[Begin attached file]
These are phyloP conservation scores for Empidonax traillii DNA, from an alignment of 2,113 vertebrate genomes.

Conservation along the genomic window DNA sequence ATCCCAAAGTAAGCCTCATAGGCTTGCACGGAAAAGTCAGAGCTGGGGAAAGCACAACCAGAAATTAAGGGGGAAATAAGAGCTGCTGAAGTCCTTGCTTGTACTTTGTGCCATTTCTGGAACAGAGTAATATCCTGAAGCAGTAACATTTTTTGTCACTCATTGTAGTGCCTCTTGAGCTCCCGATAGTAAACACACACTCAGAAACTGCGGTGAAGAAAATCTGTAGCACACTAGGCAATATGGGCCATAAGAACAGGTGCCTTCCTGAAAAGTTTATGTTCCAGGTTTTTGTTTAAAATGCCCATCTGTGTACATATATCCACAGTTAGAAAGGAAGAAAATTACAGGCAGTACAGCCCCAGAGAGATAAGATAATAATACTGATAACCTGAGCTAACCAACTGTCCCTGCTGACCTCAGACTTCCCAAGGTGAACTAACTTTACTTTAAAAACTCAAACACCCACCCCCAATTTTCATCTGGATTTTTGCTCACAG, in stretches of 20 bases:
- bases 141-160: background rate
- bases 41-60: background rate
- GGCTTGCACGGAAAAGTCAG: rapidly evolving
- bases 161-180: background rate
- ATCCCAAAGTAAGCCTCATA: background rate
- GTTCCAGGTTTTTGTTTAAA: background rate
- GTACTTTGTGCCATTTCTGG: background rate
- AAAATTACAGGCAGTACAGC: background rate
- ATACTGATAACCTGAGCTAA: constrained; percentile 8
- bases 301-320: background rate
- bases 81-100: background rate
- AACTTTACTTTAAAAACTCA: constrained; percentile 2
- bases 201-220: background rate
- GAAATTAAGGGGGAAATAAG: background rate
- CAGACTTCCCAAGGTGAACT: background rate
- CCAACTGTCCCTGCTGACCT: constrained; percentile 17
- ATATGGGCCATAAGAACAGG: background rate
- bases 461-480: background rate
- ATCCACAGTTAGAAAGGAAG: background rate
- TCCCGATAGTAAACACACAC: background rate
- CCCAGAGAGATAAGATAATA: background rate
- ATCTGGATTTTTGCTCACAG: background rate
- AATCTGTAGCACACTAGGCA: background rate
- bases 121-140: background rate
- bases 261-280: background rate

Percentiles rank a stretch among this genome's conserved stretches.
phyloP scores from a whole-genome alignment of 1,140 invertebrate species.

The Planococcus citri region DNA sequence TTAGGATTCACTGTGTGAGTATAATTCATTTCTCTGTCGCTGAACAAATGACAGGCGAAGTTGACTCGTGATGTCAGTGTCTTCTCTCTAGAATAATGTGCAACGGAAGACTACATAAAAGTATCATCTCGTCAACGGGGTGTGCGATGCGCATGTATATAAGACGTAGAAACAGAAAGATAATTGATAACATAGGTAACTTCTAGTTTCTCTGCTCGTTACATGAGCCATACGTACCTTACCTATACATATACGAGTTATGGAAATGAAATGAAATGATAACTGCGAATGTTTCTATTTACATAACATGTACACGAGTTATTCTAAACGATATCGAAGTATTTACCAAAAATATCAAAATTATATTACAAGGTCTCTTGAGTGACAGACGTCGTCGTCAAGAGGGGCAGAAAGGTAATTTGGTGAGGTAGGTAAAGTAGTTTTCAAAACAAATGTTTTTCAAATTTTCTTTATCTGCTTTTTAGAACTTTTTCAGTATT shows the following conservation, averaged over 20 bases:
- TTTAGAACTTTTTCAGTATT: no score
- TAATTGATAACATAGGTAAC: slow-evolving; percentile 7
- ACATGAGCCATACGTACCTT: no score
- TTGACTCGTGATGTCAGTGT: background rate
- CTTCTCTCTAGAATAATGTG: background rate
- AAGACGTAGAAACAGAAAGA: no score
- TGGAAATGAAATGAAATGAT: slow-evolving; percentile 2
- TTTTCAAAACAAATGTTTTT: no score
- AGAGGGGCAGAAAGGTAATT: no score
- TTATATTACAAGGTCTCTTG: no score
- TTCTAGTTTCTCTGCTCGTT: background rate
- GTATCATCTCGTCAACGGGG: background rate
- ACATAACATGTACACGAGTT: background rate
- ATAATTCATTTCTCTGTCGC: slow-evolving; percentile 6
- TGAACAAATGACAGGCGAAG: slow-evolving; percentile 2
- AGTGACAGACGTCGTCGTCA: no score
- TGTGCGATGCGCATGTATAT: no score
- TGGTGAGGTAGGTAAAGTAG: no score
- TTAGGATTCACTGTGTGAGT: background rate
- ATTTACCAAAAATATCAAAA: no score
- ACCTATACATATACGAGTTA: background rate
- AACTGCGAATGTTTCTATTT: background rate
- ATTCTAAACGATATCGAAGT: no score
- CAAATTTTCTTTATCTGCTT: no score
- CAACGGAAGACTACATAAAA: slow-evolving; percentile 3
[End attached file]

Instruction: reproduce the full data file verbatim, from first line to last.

These are phyloP conservation scores for Empidonax traillii DNA, from an alignment of 2,113 vertebrate genomes.

Conservation along the genomic window DNA sequence ATCCCAAAGTAAGCCTCATAGGCTTGCACGGAAAAGTCAGAGCTGGGGAAAGCACAACCAGAAATTAAGGGGGAAATAAGAGCTGCTGAAGTCCTTGCTTGTACTTTGTGCCATTTCTGGAACAGAGTAATATCCTGAAGCAGTAACATTTTTTGTCACTCATTGTAGTGCCTCTTGAGCTCCCGATAGTAAACACACACTCAGAAACTGCGGTGAAGAAAATCTGTAGCACACTAGGCAATATGGGCCATAAGAACAGGTGCCTTCCTGAAAAGTTTATGTTCCAGGTTTTTGTTTAAAATGCCCATCTGTGTACATATATCCACAGTTAGAAAGGAAGAAAATTACAGGCAGTACAGCCCCAGAGAGATAAGATAATAATACTGATAACCTGAGCTAACCAACTGTCCCTGCTGACCTCAGACTTCCCAAGGTGAACTAACTTTACTTTAAAAACTCAAACACCCACCCCCAATTTTCATCTGGATTTTTGCTCACAG, in stretches of 20 bases:
- bases 141-160: background rate
- bases 41-60: background rate
- GGCTTGCACGGAAAAGTCAG: rapidly evolving
- bases 161-180: background rate
- ATCCCAAAGTAAGCCTCATA: background rate
- GTTCCAGGTTTTTGTTTAAA: background rate
- GTACTTTGTGCCATTTCTGG: background rate
- AAAATTACAGGCAGTACAGC: background rate
- ATACTGATAACCTGAGCTAA: constrained; percentile 8
- bases 301-320: background rate
- bases 81-100: background rate
- AACTTTACTTTAAAAACTCA: constrained; percentile 2
- bases 201-220: background rate
- GAAATTAAGGGGGAAATAAG: background rate
- CAGACTTCCCAAGGTGAACT: background rate
- CCAACTGTCCCTGCTGACCT: constrained; percentile 17
- ATATGGGCCATAAGAACAGG: background rate
- bases 461-480: background rate
- ATCCACAGTTAGAAAGGAAG: background rate
- TCCCGATAGTAAACACACAC: background rate
- CCCAGAGAGATAAGATAATA: background rate
- ATCTGGATTTTTGCTCACAG: background rate
- AATCTGTAGCACACTAGGCA: background rate
- bases 121-140: background rate
- bases 261-280: background rate

Percentiles rank a stretch among this genome's conserved stretches.
phyloP scores from a whole-genome alignment of 1,140 invertebrate species.

The Planococcus citri region DNA sequence TTAGGATTCACTGTGTGAGTATAATTCATTTCTCTGTCGCTGAACAAATGACAGGCGAAGTTGACTCGTGATGTCAGTGTCTTCTCTCTAGAATAATGTGCAACGGAAGACTACATAAAAGTATCATCTCGTCAACGGGGTGTGCGATGCGCATGTATATAAGACGTAGAAACAGAAAGATAATTGATAACATAGGTAACTTCTAGTTTCTCTGCTCGTTACATGAGCCATACGTACCTTACCTATACATATACGAGTTATGGAAATGAAATGAAATGATAACTGCGAATGTTTCTATTTACATAACATGTACACGAGTTATTCTAAACGATATCGAAGTATTTACCAAAAATATCAAAATTATATTACAAGGTCTCTTGAGTGACAGACGTCGTCGTCAAGAGGGGCAGAAAGGTAATTTGGTGAGGTAGGTAAAGTAGTTTTCAAAACAAATGTTTTTCAAATTTTCTTTATCTGCTTTTTAGAACTTTTTCAGTATT shows the following conservation, averaged over 20 bases:
- TTTAGAACTTTTTCAGTATT: no score
- TAATTGATAACATAGGTAAC: slow-evolving; percentile 7
- ACATGAGCCATACGTACCTT: no score
- TTGACTCGTGATGTCAGTGT: background rate
- CTTCTCTCTAGAATAATGTG: background rate
- AAGACGTAGAAACAGAAAGA: no score
- TGGAAATGAAATGAAATGAT: slow-evolving; percentile 2
- TTTTCAAAACAAATGTTTTT: no score
- AGAGGGGCAGAAAGGTAATT: no score
- TTATATTACAAGGTCTCTTG: no score
- TTCTAGTTTCTCTGCTCGTT: background rate
- GTATCATCTCGTCAACGGGG: background rate
- ACATAACATGTACACGAGTT: background rate
- ATAATTCATTTCTCTGTCGC: slow-evolving; percentile 6
- TGAACAAATGACAGGCGAAG: slow-evolving; percentile 2
- AGTGACAGACGTCGTCGTCA: no score
- TGTGCGATGCGCATGTATAT: no score
- TGGTGAGGTAGGTAAAGTAG: no score
- TTAGGATTCACTGTGTGAGT: background rate
- ATTTACCAAAAATATCAAAA: no score
- ACCTATACATATACGAGTTA: background rate
- AACTGCGAATGTTTCTATTT: background rate
- ATTCTAAACGATATCGAAGT: no score
- CAAATTTTCTTTATCTGCTT: no score
- CAACGGAAGACTACATAAAA: slow-evolving; percentile 3